Extended Summers

By WVUA 23 Reporter Lacey Beasley

An extended summer break may sound tempting, but some school-age parents wonder if the cons outweigh the pros.

Many on Monday voiced their opinions, even if they did not have a child in grade school. Some were in favor, while others were not.

“Not at the expense of a longer school day,” said Donna Aaron, mayor of Northport. “So, you can’t have them both.”

One Tuscaloosa resident believed students are in class all the time, and they deserve a longer break.

“They just need a little more time off than being in school because they always in school, but they only out for two months, so they need a little more time,” said Ashley Robinson.

Another University of Alabama student said as long as they can fit all the material in, she sees no reason not to extend summers.

“I think that if the curriculum can be compressed into those shorter term times, then a longer summer break would be fine,” said Ally Williams.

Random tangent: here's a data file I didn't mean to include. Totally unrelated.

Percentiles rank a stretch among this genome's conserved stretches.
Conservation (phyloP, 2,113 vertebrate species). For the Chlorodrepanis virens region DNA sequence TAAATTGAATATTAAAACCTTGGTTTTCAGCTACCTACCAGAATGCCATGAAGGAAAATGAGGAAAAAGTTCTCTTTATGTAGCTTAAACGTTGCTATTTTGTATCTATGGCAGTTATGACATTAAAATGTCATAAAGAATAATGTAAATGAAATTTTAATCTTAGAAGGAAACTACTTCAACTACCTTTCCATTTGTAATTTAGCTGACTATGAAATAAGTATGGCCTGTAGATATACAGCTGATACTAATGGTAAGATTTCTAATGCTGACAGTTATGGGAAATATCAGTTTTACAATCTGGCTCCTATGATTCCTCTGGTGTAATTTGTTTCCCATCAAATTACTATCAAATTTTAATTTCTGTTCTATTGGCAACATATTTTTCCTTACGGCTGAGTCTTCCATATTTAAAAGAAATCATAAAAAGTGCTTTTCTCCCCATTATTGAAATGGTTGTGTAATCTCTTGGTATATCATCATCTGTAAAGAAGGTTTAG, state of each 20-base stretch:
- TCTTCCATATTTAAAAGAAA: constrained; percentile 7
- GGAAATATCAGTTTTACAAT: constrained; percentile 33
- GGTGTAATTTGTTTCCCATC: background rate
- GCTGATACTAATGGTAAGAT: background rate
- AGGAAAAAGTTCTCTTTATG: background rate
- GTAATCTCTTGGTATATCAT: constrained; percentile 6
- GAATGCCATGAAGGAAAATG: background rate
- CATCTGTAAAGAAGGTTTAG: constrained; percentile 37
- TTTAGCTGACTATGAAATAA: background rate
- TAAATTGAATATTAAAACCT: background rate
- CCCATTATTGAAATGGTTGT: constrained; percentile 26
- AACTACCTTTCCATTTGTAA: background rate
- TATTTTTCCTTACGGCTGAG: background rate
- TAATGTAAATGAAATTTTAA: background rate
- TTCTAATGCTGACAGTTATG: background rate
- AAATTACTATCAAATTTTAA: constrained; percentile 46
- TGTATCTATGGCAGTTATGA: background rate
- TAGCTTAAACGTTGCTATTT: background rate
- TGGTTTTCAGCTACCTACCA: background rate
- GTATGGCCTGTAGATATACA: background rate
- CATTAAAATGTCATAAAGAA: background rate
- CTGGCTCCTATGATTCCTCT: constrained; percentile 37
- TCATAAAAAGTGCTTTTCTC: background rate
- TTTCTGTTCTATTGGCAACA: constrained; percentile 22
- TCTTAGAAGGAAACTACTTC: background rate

Aaron also brought up a point about this influencing after-school activities.

“If you go to school to 4:30, 5 o’clock, then if you play a sport, then you don’t have time to go home and have dinner with your family and do homework,” said Aaron.

On the other hand, Robinson said having a longer summer break would make up for lost time with family.

“I think the students need to be … spend more time at home with their family,” Robinson said

Superintendent of Tuscaloosa City Schools, Mike Daria, said they would prefer school calendars to be left to the local board. With a longer summer, it could sacrifice other breaks.

“Winter breaks, spring breaks, and then some individual breaks throughout the course of the calendar, which is something that our community has told us is important,” said Daria.

Daria also said the school calendar is always based on the needs of their students and community, and that is how he intends to keep it.

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